Acid glycosaminoglycans: ion binding and electrophoretic mobility.

Shum, Kwok-yan, Daisy, 岑國欣 January 1978 (has links)
published_or_final_version / Biochemistry / Master / Master of Philosophy


Mahrer, David Lee, 1943- January 1974 (has links)
No description available.

Senior Citizens' Adaptive Strategies to Get Around in Their Communities: A Case Study of Yao City, Japan

Yoshikawa, Aya 2011 December 1900 (has links)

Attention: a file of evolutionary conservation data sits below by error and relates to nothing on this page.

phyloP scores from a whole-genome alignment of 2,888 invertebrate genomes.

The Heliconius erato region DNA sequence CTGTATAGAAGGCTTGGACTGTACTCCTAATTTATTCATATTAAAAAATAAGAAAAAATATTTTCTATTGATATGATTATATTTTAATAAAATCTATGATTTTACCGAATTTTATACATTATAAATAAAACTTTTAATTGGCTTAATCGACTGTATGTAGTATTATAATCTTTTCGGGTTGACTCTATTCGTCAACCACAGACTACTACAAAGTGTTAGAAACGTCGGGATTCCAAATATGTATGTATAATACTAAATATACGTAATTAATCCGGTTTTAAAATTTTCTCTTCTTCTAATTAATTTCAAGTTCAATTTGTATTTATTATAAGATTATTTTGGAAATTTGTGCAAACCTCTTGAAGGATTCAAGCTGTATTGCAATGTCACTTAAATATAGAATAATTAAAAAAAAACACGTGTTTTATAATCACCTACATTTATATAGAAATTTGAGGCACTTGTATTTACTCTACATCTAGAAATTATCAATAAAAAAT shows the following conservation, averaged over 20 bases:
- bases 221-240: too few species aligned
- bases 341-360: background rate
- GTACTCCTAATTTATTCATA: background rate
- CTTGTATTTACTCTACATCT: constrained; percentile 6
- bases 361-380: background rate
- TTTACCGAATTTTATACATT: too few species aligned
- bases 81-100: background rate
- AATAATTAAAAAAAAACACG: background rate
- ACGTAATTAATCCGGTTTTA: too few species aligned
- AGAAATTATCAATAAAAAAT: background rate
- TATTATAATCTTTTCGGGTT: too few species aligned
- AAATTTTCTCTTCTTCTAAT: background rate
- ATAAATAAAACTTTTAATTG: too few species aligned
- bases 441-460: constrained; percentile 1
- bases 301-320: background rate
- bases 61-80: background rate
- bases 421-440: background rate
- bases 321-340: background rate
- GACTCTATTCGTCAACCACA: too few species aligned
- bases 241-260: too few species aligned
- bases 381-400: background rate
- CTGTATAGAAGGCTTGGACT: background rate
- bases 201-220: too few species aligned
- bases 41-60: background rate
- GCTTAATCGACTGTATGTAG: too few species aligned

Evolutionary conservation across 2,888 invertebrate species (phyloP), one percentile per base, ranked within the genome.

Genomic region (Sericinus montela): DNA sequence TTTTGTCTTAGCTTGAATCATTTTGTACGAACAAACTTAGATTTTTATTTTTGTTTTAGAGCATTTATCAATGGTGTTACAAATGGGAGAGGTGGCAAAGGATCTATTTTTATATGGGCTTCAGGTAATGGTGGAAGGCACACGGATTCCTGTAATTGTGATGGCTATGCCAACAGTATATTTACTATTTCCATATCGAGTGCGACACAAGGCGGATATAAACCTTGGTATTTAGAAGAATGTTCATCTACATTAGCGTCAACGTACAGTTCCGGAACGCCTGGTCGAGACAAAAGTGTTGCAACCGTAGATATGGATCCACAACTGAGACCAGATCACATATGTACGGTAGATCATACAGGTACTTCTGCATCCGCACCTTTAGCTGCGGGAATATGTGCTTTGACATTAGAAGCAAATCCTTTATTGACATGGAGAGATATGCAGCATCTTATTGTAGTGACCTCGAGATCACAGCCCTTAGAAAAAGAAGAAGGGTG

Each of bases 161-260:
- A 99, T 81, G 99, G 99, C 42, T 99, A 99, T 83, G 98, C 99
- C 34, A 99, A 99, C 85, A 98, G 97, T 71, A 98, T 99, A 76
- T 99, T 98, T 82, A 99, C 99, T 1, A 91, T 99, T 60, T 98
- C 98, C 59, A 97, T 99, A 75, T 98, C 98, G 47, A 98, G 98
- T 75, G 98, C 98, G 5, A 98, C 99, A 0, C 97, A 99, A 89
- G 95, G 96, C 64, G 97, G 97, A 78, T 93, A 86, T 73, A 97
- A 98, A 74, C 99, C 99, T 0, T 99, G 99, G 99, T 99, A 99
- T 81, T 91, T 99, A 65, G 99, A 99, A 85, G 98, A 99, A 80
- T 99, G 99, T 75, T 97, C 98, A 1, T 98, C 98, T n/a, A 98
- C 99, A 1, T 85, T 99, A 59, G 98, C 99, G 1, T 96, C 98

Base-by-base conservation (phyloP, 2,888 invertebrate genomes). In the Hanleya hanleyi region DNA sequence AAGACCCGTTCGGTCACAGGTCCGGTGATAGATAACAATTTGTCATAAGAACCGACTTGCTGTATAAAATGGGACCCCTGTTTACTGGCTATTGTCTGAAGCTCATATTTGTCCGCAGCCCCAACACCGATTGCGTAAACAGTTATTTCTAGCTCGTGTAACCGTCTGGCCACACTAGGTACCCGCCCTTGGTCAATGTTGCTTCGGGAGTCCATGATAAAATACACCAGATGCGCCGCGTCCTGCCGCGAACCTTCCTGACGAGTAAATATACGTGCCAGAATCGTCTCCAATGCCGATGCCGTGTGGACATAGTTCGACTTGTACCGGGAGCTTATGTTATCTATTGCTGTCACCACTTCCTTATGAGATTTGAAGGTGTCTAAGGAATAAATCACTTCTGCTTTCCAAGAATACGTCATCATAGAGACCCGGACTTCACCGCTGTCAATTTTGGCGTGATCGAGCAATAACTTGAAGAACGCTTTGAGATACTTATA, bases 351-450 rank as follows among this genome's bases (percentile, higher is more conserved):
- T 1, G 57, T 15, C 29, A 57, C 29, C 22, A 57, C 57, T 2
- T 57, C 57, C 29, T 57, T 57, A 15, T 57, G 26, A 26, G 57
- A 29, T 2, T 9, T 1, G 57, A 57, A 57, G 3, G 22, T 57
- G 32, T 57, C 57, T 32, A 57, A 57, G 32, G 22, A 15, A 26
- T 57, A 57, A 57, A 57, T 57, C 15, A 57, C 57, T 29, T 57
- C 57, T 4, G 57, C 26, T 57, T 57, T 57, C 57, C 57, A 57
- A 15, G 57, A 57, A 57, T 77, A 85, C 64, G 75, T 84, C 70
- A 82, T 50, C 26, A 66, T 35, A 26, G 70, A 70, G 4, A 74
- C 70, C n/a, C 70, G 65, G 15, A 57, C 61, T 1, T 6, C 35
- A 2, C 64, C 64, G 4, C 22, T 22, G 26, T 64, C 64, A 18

This study investigated the relationship between seniors' travel behaviors and living environments and the ways they successfully adapt to the environments, using a sequential mixed method in which qualitative methods follow quantitative analyses. The data were collected from the members of social clubs who regularly visit a community center for the elderly in a mid-size city in Osaka prefecture, Japan. One hundred ninety three seniors participated in the questionnaire survey asking about their daily travel patterns, personal backgrounds, social relations, and environmental information. Twenty-one seniors shared their perceptions of the city and the ways in which they get around through face-to-face interviews, sketch mapping, and one-week travel diary. The findings highlighted cultural and gender influences on seniors' mobility and the proactive nature of their travel behaviors. The participants were relatively healthy and active seniors who travel primarily by bicycle. The statistical analyses indicated that gender did not determine overall or average travel frequency but did identify factors related to high travel frequency. Living near a bus stop and the perception of going out more often than in the past predicted men's high travel frequency (going out every day), while women's high travel frequency was predicted by travel modes (bicycling and walking), sidewalk safety, chores (grocery shopping), and social network (seeing friends and having fewer relatives). Furthermore, the results of qualitative analyses revealed that seniors invented, modified, and applied various adaptive strategies to maintain or enhance their mobility. The positive perceptions of their communities such as favorable memories and beautiful scenery fostered seniors' familiarity and sense of belonging. Seniors used and modified social and environment resources to ensure travel safety. In addition, changes in senior's life stages and travel means manifested gender differences in their adaptive strategies. Men tended to focus on maintaining good health to keep their driver's license, representing their social role as a provider, while women's adaptations related to adjustment to widowhood and travel safety.